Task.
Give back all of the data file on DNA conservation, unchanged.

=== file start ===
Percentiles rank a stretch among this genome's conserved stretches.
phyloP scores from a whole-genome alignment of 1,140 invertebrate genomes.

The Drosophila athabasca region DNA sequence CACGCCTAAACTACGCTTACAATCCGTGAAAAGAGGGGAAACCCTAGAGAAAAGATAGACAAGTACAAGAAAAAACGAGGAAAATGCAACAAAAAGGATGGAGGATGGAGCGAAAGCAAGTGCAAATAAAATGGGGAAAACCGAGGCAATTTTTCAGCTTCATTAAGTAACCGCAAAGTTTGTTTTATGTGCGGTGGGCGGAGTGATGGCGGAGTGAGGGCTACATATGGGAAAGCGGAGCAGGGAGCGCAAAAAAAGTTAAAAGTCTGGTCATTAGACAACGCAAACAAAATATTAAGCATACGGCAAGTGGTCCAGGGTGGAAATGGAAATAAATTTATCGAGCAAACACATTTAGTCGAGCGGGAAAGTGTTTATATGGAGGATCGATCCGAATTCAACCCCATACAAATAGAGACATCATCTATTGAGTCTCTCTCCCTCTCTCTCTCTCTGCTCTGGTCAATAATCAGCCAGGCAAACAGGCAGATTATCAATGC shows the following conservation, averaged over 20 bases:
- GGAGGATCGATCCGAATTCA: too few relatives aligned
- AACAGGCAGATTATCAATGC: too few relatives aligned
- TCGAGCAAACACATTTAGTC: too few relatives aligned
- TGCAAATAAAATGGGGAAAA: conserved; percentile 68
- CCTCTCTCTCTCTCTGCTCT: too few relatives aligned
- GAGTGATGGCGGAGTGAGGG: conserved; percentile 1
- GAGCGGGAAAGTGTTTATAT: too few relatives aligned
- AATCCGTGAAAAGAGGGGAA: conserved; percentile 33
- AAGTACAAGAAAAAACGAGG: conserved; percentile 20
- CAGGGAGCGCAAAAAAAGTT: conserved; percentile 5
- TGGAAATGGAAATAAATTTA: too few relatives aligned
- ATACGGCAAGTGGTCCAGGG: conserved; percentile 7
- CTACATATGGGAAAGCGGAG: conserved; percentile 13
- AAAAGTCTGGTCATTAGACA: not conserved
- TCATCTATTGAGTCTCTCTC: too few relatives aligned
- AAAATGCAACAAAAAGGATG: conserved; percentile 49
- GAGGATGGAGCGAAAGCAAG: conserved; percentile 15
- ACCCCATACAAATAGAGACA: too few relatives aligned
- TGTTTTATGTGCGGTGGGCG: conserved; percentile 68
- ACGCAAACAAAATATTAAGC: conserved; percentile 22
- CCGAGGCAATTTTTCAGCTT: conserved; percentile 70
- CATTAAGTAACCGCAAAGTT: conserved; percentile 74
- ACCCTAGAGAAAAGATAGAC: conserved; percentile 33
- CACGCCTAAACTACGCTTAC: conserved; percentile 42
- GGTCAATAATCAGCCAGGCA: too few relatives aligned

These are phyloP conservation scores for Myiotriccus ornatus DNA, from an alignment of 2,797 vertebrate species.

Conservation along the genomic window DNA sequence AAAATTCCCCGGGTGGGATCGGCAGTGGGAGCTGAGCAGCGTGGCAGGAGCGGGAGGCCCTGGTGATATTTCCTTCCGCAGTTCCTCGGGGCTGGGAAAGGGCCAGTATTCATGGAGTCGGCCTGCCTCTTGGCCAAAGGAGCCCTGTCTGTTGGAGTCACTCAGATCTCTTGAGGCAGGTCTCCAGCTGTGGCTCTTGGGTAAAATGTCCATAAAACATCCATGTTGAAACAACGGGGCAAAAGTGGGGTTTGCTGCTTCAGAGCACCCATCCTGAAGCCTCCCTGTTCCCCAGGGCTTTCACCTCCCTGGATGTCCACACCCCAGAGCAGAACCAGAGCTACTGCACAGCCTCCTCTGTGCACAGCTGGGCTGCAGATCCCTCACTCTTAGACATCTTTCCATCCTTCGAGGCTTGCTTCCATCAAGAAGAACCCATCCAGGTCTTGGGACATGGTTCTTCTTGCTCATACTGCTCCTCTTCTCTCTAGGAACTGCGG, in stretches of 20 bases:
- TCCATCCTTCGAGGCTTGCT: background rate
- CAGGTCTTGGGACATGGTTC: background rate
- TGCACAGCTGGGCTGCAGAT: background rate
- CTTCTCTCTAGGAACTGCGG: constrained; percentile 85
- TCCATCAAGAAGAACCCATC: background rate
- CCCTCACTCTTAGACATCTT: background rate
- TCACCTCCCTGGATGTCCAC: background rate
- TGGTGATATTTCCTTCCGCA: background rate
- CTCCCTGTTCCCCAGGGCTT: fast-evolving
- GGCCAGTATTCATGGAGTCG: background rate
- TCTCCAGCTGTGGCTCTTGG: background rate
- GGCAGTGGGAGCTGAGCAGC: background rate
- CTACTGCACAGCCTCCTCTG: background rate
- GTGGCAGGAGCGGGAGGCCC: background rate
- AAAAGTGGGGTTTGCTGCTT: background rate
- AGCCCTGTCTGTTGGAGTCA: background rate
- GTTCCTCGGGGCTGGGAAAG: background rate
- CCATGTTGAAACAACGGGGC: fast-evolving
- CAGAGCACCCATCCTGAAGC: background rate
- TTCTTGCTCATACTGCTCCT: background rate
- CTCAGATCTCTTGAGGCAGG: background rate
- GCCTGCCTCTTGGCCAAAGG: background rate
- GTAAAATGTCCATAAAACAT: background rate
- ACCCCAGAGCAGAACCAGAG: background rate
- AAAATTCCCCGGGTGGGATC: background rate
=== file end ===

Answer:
Percentiles rank a stretch among this genome's conserved stretches.
phyloP scores from a whole-genome alignment of 1,140 invertebrate genomes.

The Drosophila athabasca region DNA sequence CACGCCTAAACTACGCTTACAATCCGTGAAAAGAGGGGAAACCCTAGAGAAAAGATAGACAAGTACAAGAAAAAACGAGGAAAATGCAACAAAAAGGATGGAGGATGGAGCGAAAGCAAGTGCAAATAAAATGGGGAAAACCGAGGCAATTTTTCAGCTTCATTAAGTAACCGCAAAGTTTGTTTTATGTGCGGTGGGCGGAGTGATGGCGGAGTGAGGGCTACATATGGGAAAGCGGAGCAGGGAGCGCAAAAAAAGTTAAAAGTCTGGTCATTAGACAACGCAAACAAAATATTAAGCATACGGCAAGTGGTCCAGGGTGGAAATGGAAATAAATTTATCGAGCAAACACATTTAGTCGAGCGGGAAAGTGTTTATATGGAGGATCGATCCGAATTCAACCCCATACAAATAGAGACATCATCTATTGAGTCTCTCTCCCTCTCTCTCTCTCTGCTCTGGTCAATAATCAGCCAGGCAAACAGGCAGATTATCAATGC shows the following conservation, averaged over 20 bases:
- GGAGGATCGATCCGAATTCA: too few relatives aligned
- AACAGGCAGATTATCAATGC: too few relatives aligned
- TCGAGCAAACACATTTAGTC: too few relatives aligned
- TGCAAATAAAATGGGGAAAA: conserved; percentile 68
- CCTCTCTCTCTCTCTGCTCT: too few relatives aligned
- GAGTGATGGCGGAGTGAGGG: conserved; percentile 1
- GAGCGGGAAAGTGTTTATAT: too few relatives aligned
- AATCCGTGAAAAGAGGGGAA: conserved; percentile 33
- AAGTACAAGAAAAAACGAGG: conserved; percentile 20
- CAGGGAGCGCAAAAAAAGTT: conserved; percentile 5
- TGGAAATGGAAATAAATTTA: too few relatives aligned
- ATACGGCAAGTGGTCCAGGG: conserved; percentile 7
- CTACATATGGGAAAGCGGAG: conserved; percentile 13
- AAAAGTCTGGTCATTAGACA: not conserved
- TCATCTATTGAGTCTCTCTC: too few relatives aligned
- AAAATGCAACAAAAAGGATG: conserved; percentile 49
- GAGGATGGAGCGAAAGCAAG: conserved; percentile 15
- ACCCCATACAAATAGAGACA: too few relatives aligned
- TGTTTTATGTGCGGTGGGCG: conserved; percentile 68
- ACGCAAACAAAATATTAAGC: conserved; percentile 22
- CCGAGGCAATTTTTCAGCTT: conserved; percentile 70
- CATTAAGTAACCGCAAAGTT: conserved; percentile 74
- ACCCTAGAGAAAAGATAGAC: conserved; percentile 33
- CACGCCTAAACTACGCTTAC: conserved; percentile 42
- GGTCAATAATCAGCCAGGCA: too few relatives aligned

These are phyloP conservation scores for Myiotriccus ornatus DNA, from an alignment of 2,797 vertebrate species.

Conservation along the genomic window DNA sequence AAAATTCCCCGGGTGGGATCGGCAGTGGGAGCTGAGCAGCGTGGCAGGAGCGGGAGGCCCTGGTGATATTTCCTTCCGCAGTTCCTCGGGGCTGGGAAAGGGCCAGTATTCATGGAGTCGGCCTGCCTCTTGGCCAAAGGAGCCCTGTCTGTTGGAGTCACTCAGATCTCTTGAGGCAGGTCTCCAGCTGTGGCTCTTGGGTAAAATGTCCATAAAACATCCATGTTGAAACAACGGGGCAAAAGTGGGGTTTGCTGCTTCAGAGCACCCATCCTGAAGCCTCCCTGTTCCCCAGGGCTTTCACCTCCCTGGATGTCCACACCCCAGAGCAGAACCAGAGCTACTGCACAGCCTCCTCTGTGCACAGCTGGGCTGCAGATCCCTCACTCTTAGACATCTTTCCATCCTTCGAGGCTTGCTTCCATCAAGAAGAACCCATCCAGGTCTTGGGACATGGTTCTTCTTGCTCATACTGCTCCTCTTCTCTCTAGGAACTGCGG, in stretches of 20 bases:
- TCCATCCTTCGAGGCTTGCT: background rate
- CAGGTCTTGGGACATGGTTC: background rate
- TGCACAGCTGGGCTGCAGAT: background rate
- CTTCTCTCTAGGAACTGCGG: constrained; percentile 85
- TCCATCAAGAAGAACCCATC: background rate
- CCCTCACTCTTAGACATCTT: background rate
- TCACCTCCCTGGATGTCCAC: background rate
- TGGTGATATTTCCTTCCGCA: background rate
- CTCCCTGTTCCCCAGGGCTT: fast-evolving
- GGCCAGTATTCATGGAGTCG: background rate
- TCTCCAGCTGTGGCTCTTGG: background rate
- GGCAGTGGGAGCTGAGCAGC: background rate
- CTACTGCACAGCCTCCTCTG: background rate
- GTGGCAGGAGCGGGAGGCCC: background rate
- AAAAGTGGGGTTTGCTGCTT: background rate
- AGCCCTGTCTGTTGGAGTCA: background rate
- GTTCCTCGGGGCTGGGAAAG: background rate
- CCATGTTGAAACAACGGGGC: fast-evolving
- CAGAGCACCCATCCTGAAGC: background rate
- TTCTTGCTCATACTGCTCCT: background rate
- CTCAGATCTCTTGAGGCAGG: background rate
- GCCTGCCTCTTGGCCAAAGG: background rate
- GTAAAATGTCCATAAAACAT: background rate
- ACCCCAGAGCAGAACCAGAG: background rate
- AAAATTCCCCGGGTGGGATC: background rate